Entries in romney (2)


Is Mormonism crazier than other religions?

(The planet Kobol, as imagined on Battlestar Galactica)

Mormons have some pretty wacky ideas. For example, they believe that some of the native peoples of North America were followers of Jesus Christ hundreds of years before he was actually born. Mormon scripture refers to a planet called Kolob that is, or is near, the physical throne of God -- a belief that was the inspiration for the planet "Kobol" in the sci-fi show Battlestar Galactica (the show's creator was a Mormon). Craziest of all: Mormons refuse to consume alcohol, caffeine, or tobacco.

But is Mormonism wackier than other religions? Is all religious belief equally plausible, or implausible? Or, does plausibility fall on a continuum – a line running from the completely absurd to the thoroughly reasonable?

It would seem that as a rule, most of us -- believers and atheists alike --  instinctively seem to accept that there is a continuum. For example, consider the evolutionary biologist Richard Dawkins, who in recent years has made a name for himself as the leader of a new group of aggressive atheists, a group that also includes Sam Harris, the philosopher Daniel Dennett, and the late Christopher Hitchens. Last month, Dawkins went on a long twitter rant accusing Mitt Romney (who in addition to being the Republican nominee for president was also a Mormon bishop) of being a “massively gullible fool.”

The focus of Dawkins’ attack was Romney’s adherence to the teachings of the Book of Mormon, which is the sacred text of the Latter Day Saints religion. While the book was published in 1830 by Joseph Smith, Mormons believe it contains the writings of prophets who lived in North America between 2200 BC and  AD 421.

“Bible & Koran genuinely old, written in the language of their time. Book of Mormon written by 19thC charlatan. Romney too stupid to see it,” Dawkins tweeted. When he was challenged by readers who pointed out that president Barack Obama was also a believing Christian, Dawkins responded: “Christianity, even fundamentalist Christianity, is substantially less ridiculous than Mormonism (and Obama, if he is Christian at all, is certainly not fundamentalist),” he explained. “The idea that Jesus visited America is preposterous, and the idea th[at] Adam and Eve did too is even worse (it is at least arguable that Jesus existed).”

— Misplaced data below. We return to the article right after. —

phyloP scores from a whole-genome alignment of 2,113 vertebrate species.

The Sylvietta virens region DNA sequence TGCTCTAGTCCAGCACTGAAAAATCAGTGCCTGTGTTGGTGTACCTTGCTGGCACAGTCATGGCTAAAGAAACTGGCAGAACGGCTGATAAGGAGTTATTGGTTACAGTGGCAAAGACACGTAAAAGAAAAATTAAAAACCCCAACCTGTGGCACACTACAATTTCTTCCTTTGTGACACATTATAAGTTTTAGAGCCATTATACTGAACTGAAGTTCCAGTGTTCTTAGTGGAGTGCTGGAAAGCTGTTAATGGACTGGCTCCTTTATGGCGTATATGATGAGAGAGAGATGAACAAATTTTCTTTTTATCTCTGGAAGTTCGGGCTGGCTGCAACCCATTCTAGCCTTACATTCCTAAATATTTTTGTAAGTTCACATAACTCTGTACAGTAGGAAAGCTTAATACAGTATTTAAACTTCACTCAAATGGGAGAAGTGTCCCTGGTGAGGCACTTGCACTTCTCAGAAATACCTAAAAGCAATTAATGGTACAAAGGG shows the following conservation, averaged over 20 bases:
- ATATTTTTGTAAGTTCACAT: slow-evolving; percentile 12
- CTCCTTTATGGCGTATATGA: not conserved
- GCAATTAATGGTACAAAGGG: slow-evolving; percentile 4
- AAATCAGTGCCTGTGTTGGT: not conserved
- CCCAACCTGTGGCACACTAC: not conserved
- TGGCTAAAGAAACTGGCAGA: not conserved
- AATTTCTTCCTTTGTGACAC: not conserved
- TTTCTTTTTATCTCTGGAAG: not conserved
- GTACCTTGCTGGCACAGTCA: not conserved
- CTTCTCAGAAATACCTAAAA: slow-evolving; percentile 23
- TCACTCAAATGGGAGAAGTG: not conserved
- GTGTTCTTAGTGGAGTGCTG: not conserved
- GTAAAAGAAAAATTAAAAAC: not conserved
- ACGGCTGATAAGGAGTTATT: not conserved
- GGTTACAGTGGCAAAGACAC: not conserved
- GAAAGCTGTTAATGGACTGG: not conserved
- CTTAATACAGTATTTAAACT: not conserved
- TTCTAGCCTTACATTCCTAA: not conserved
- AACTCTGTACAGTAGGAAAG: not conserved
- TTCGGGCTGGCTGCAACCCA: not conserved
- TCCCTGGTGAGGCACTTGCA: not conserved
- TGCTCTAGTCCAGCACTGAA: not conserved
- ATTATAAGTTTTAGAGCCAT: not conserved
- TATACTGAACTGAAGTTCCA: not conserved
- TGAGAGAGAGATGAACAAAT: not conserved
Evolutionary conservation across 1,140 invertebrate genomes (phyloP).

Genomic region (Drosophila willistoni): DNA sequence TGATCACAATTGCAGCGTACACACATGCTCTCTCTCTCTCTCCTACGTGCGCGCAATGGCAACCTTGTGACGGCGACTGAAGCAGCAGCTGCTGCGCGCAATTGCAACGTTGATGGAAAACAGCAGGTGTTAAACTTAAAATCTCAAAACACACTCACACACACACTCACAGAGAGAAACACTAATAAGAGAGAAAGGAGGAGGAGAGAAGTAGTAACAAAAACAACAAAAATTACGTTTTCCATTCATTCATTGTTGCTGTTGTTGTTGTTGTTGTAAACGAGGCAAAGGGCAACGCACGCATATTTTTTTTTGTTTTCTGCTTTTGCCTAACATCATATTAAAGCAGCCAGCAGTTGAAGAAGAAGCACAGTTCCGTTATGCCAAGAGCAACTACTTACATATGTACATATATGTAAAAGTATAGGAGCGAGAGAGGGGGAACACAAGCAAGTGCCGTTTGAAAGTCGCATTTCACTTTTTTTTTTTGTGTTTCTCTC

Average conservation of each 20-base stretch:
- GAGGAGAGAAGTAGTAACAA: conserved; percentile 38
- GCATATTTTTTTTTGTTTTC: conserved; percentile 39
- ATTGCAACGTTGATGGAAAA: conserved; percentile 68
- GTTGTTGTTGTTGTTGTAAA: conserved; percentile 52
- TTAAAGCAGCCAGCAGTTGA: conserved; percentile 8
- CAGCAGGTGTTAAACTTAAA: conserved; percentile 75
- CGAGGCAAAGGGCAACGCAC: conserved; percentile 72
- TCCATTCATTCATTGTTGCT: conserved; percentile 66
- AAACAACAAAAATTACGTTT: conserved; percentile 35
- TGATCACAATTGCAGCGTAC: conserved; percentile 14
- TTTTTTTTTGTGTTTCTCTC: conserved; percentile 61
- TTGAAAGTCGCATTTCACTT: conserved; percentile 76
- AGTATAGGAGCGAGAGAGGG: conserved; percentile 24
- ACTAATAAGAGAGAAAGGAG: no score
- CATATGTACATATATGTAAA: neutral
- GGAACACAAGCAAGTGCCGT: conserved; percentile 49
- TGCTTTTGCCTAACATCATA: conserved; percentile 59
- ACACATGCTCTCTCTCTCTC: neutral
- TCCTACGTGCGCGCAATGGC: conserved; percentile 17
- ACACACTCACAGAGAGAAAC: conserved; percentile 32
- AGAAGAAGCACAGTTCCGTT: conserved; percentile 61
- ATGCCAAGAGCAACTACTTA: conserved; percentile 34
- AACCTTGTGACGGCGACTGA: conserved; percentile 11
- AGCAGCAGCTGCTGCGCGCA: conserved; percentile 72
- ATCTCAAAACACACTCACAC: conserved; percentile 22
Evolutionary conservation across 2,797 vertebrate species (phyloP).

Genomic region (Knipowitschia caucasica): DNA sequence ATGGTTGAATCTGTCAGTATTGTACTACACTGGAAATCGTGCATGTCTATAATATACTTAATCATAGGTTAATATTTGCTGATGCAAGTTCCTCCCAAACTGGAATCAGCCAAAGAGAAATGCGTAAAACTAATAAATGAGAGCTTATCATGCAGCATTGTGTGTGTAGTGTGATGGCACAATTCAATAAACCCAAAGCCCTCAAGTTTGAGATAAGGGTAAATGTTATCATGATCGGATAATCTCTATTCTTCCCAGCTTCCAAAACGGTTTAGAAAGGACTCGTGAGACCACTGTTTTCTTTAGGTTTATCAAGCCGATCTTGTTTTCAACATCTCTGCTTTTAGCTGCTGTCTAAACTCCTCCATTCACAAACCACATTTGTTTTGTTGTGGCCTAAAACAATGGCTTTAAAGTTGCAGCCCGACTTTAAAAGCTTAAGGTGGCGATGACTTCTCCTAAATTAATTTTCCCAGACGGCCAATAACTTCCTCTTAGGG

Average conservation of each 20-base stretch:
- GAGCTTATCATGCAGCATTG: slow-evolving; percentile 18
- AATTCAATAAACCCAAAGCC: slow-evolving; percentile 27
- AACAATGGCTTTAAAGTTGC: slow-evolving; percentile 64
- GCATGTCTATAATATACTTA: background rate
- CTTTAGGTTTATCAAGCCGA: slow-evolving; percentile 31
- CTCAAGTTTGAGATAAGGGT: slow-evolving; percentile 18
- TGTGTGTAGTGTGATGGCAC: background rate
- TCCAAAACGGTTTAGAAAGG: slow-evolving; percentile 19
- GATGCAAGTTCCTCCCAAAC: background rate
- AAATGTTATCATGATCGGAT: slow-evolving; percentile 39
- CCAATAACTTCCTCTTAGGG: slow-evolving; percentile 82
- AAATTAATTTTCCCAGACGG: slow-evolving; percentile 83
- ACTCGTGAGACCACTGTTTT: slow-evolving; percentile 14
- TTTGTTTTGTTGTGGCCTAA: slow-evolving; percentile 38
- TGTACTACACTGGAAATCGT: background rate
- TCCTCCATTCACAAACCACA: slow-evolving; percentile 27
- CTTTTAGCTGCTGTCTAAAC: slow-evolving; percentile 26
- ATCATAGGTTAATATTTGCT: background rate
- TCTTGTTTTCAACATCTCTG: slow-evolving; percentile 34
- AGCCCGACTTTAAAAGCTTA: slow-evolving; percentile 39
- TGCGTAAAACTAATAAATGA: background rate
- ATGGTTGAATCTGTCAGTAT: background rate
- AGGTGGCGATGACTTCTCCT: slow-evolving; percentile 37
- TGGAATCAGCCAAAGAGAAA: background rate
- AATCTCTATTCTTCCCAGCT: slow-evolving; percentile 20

Another example:  many Canadians will remember when Stockwell Day, an evangelical Christian who believes that the Earth is somewhere between 6000 and 10000 years old, was leader of the Canadian Alliance. During the 2000 federal election, Liberal operator Warren Kinsella mocked Day’s beliefs by brandishing a Barney the purple dinosaur doll on television, claiming "this was the only dinosaur ever to be on Earth with humans."

What makes this interesting is that Kinsella himself is a self-declared practicing Catholic. Yet as
Kinsella's mockery of Day and the glee with which the "Flintstones" theme of his campaign was picked up by the media makes clear, there is a widespread sense that Catholics are less brainlessly
credulous than Young Earth evangelicals.

So the idea would seem to be that the more a religious belief accords with generally accepted scientific views of the world and the universe, the more credible it is.  Let’s call this the Kinsella-Dawkins thesis.

According to this thesis, it is one thing to believe in an omniscient, omnipotent, and benevolent deity who, a few thousand years ago, impregnated a middle eastern woman named Mary with His only begotten Son, and then sacrificed that Son to atone for all the sins of Mankind (sins which were invented in the first place by said deity.) It is something else entirely to believe that 600 years before his son Jesus was born, that same deity led a people from Jerusalem to the Americas, where they grew and split into a pair of warring factions.

Or again: It is one thing to believe in the central doctrine of Christianity, namely, the literal resurrection of Jesus. It is something far stupider, though, to believe that the Earth is at most 10 000 years old, and that God put dinosaur bones and other artifacts in the historical record to test our faith (as many young-Earthers maintain.)

This thesis definitely has a lot of plausibility. It would help account for our folk hierarchy of belief, which seems to allow for degrees of respectability between childish fears of the supernatural, at one end, and the wisdom of millennia that we find in the more robust religious traditions, especially the monotheistic ones.

But for a committed atheist, the Dawkins-Kinsella thesis concedes too much. What it gives up in the name of superficial plausibility is the underlying principle at the heart of the atheistic worldview. To properly see why this is the case, it's useful to recall something that Dawkins himself wrote in his best book, the primer on evolutionary biology The Blind Watchmaker. As Dawkins points out, what we are trying to explain through religion is exactly how organized complexity came to exist in the universe. The theistic answer is: God created it.

The problem with this answer is that it presupposes exactly what we are trying to explain. Whatever else God may be, he is organized and complex. If we can simply posit organized complexity, then we haven't really explained anything.

That is why evolutionary theory is so unanswerably powerful. Only evolution by natural selection, or some similarly "blind" process, is capable of explaining how organized complexity came from disorganized chaos. Every explanation that relies on a consciousness, a higher power, or any sort of pre-existing organizing principle is simply assuming the problem away.